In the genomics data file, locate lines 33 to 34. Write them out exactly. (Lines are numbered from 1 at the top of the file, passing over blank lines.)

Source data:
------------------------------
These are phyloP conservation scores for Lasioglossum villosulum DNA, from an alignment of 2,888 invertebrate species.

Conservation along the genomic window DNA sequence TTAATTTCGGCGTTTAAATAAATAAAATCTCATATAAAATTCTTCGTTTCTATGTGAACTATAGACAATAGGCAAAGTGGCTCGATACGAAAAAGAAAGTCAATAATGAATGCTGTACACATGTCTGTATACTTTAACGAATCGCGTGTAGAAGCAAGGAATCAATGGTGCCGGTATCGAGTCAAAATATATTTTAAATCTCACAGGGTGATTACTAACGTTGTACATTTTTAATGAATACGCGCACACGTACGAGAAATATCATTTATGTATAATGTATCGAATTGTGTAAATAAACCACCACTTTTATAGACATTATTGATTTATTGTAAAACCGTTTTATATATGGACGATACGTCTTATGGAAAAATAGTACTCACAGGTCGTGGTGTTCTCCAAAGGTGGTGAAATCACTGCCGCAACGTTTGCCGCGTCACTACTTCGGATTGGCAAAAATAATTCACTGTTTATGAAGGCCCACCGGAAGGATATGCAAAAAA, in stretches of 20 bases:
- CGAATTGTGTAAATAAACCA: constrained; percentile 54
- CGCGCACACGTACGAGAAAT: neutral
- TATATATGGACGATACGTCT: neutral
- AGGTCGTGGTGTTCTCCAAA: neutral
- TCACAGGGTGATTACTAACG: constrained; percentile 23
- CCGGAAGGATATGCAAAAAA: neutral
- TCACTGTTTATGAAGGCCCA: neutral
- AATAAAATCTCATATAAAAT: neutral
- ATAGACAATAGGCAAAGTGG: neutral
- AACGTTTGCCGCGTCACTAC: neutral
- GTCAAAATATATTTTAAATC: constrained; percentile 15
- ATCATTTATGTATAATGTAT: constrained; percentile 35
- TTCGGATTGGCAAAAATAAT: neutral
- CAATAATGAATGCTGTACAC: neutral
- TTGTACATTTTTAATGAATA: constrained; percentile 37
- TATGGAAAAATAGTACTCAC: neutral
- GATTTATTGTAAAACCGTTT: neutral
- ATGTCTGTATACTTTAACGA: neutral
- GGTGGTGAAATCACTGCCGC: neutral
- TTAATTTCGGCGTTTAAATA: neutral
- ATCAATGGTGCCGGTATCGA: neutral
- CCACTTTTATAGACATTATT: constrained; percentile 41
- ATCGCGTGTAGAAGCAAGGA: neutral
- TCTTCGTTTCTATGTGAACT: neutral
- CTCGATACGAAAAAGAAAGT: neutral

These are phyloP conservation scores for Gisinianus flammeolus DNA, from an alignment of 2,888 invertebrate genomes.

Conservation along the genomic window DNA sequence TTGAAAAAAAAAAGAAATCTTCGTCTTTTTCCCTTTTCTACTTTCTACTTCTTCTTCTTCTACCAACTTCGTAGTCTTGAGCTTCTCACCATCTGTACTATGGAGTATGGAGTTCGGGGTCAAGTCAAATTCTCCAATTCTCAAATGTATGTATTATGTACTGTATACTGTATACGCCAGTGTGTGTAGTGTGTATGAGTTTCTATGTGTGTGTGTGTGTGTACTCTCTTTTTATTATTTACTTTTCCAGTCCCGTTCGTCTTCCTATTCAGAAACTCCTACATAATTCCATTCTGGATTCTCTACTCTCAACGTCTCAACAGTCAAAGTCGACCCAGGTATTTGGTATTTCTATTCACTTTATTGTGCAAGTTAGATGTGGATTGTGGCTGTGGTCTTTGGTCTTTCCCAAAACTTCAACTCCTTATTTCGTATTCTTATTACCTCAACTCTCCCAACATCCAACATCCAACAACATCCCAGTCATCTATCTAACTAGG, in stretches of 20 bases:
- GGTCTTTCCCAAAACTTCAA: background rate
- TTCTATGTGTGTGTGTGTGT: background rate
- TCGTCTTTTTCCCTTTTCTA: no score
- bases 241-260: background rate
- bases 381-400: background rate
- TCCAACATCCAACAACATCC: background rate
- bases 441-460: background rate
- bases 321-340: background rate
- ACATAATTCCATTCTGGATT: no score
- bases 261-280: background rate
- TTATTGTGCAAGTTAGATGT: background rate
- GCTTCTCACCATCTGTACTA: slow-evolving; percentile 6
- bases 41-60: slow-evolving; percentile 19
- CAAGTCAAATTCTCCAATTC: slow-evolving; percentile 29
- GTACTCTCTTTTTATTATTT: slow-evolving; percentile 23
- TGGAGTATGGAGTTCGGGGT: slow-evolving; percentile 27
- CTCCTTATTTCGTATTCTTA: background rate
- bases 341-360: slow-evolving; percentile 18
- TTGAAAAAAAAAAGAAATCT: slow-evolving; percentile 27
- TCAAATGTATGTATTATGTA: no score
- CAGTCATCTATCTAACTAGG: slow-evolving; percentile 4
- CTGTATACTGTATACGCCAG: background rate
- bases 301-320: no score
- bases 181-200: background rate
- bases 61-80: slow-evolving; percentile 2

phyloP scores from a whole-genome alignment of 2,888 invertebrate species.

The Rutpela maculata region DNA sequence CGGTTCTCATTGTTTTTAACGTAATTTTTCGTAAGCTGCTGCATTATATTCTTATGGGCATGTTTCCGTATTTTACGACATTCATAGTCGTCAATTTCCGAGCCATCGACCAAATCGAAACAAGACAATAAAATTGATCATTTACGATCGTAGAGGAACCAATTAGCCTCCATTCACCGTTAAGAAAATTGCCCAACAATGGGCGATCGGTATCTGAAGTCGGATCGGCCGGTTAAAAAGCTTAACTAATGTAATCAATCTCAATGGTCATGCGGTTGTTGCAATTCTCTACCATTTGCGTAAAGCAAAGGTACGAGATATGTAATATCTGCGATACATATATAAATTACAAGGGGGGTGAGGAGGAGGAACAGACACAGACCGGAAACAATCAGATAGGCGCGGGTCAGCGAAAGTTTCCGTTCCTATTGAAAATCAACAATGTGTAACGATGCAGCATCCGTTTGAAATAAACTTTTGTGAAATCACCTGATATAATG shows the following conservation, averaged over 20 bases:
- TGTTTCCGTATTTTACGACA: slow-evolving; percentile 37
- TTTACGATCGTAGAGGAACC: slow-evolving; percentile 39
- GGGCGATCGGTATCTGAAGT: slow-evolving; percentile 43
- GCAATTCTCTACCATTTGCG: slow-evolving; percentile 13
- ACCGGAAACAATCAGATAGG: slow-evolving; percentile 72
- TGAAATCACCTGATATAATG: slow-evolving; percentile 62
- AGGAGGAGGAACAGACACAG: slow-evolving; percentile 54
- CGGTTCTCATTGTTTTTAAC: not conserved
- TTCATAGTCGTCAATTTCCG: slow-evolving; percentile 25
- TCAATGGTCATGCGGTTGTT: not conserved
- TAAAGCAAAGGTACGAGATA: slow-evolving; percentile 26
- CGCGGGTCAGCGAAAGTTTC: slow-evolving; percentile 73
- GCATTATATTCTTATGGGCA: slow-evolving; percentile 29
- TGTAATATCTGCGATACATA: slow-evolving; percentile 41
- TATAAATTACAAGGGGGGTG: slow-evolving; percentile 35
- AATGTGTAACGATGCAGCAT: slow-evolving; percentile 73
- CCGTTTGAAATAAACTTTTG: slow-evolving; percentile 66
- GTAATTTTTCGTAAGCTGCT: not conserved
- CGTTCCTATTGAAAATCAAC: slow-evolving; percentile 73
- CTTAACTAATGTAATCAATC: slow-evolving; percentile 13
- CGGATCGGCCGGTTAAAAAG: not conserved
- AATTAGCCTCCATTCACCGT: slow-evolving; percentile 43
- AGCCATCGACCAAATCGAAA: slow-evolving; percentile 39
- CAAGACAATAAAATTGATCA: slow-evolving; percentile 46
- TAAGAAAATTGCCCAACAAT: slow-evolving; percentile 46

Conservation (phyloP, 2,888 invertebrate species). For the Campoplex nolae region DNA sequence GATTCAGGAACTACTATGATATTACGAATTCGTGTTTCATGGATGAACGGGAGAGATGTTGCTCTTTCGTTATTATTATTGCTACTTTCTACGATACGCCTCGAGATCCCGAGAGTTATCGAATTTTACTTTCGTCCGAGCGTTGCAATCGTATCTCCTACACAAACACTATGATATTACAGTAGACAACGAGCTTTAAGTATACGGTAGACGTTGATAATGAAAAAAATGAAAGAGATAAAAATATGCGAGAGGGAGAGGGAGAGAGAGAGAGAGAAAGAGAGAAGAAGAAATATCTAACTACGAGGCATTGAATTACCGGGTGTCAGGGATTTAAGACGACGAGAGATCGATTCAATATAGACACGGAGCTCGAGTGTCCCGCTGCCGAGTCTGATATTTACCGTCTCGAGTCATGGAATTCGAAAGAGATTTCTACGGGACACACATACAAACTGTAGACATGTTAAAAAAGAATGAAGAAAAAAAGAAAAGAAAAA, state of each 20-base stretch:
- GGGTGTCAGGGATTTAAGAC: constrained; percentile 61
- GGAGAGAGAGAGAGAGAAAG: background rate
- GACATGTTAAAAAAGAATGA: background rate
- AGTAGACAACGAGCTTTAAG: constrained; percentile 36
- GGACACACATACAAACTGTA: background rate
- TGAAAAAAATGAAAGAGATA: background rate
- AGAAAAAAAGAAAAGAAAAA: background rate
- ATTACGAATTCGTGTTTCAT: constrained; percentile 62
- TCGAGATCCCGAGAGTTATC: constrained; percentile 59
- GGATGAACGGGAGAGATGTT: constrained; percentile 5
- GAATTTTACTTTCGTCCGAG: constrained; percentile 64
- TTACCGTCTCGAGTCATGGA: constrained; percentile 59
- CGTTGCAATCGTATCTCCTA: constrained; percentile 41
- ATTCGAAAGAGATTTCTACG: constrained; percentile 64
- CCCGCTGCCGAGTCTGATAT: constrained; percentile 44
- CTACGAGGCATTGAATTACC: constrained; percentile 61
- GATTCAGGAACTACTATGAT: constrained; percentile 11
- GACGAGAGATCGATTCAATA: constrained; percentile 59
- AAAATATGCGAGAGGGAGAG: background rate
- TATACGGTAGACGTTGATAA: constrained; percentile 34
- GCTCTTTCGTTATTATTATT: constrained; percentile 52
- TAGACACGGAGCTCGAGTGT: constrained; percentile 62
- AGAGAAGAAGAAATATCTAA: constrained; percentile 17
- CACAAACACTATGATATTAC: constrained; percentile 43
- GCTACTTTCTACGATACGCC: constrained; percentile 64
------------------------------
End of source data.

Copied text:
- bases 241-260: background rate
- bases 381-400: background rate